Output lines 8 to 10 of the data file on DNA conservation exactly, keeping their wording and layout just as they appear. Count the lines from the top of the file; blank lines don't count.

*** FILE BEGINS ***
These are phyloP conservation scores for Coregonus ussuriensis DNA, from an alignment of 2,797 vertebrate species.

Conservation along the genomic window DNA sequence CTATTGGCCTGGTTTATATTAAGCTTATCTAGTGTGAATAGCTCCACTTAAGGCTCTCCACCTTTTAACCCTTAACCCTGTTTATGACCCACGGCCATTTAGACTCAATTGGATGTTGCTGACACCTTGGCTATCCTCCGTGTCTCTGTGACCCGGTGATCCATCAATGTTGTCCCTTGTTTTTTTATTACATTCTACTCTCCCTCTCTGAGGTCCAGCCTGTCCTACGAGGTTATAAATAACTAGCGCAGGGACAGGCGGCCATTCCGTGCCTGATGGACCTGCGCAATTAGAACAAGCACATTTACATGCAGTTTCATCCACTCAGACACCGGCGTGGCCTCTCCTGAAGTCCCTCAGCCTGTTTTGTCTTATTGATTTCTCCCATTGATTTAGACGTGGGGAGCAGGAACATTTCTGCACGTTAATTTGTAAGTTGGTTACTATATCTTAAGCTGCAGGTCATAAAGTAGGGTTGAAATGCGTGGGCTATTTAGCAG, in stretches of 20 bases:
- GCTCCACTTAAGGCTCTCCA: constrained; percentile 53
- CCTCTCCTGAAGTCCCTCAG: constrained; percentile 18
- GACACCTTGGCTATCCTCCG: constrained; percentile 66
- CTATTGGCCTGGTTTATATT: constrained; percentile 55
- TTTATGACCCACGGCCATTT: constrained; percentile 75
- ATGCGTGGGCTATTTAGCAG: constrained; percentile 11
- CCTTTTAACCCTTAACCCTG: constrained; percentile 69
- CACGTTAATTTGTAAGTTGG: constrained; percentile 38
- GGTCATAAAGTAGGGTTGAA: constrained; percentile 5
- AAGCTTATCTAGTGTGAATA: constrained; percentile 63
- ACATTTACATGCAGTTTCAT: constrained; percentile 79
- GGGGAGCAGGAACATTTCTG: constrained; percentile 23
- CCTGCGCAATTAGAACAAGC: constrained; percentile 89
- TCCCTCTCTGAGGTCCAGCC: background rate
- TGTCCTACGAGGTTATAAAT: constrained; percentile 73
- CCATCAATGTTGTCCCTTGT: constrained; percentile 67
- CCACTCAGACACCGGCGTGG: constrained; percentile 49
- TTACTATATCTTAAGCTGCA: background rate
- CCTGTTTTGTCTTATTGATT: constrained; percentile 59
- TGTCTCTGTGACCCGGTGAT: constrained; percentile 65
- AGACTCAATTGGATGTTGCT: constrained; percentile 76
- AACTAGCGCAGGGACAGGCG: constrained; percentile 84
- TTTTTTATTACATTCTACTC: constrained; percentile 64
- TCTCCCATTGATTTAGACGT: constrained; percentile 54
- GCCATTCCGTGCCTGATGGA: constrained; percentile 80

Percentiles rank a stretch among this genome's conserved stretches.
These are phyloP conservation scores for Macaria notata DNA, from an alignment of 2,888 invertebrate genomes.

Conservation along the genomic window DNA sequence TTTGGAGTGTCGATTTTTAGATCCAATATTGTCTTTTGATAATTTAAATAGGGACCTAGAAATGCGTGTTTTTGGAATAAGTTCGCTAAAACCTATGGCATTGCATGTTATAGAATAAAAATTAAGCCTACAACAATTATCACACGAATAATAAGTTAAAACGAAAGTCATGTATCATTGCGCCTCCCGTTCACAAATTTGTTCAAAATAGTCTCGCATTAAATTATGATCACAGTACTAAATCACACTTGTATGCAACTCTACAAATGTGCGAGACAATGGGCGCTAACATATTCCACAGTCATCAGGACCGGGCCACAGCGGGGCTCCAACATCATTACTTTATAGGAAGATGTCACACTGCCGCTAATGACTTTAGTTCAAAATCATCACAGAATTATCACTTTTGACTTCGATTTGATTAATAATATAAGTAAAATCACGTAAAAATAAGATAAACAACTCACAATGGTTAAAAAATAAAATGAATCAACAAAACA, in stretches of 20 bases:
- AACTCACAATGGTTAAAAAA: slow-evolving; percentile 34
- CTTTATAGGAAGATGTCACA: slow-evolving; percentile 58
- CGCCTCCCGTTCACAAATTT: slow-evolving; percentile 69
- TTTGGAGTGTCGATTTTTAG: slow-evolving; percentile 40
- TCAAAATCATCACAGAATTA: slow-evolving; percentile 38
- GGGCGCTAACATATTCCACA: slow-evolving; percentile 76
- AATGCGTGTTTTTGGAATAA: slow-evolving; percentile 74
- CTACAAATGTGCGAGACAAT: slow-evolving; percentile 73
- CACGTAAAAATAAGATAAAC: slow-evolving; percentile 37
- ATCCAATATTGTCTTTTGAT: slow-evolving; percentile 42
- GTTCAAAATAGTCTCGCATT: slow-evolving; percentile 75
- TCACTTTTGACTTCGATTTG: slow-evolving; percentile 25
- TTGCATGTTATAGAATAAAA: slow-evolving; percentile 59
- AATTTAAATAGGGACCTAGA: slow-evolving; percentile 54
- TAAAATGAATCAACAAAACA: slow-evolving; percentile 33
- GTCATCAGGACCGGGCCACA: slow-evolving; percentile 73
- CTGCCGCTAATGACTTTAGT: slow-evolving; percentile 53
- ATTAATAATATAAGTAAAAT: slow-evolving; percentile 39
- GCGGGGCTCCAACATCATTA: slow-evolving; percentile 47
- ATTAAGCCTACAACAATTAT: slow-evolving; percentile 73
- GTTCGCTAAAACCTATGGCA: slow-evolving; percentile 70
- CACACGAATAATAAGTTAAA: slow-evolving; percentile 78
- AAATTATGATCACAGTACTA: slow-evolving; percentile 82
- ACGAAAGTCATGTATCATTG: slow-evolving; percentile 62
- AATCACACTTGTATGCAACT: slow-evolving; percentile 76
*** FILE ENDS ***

- ATGCGTGGGCTATTTAGCAG: constrained; percentile 11
- CCTTTTAACCCTTAACCCTG: constrained; percentile 69
- CACGTTAATTTGTAAGTTGG: constrained; percentile 38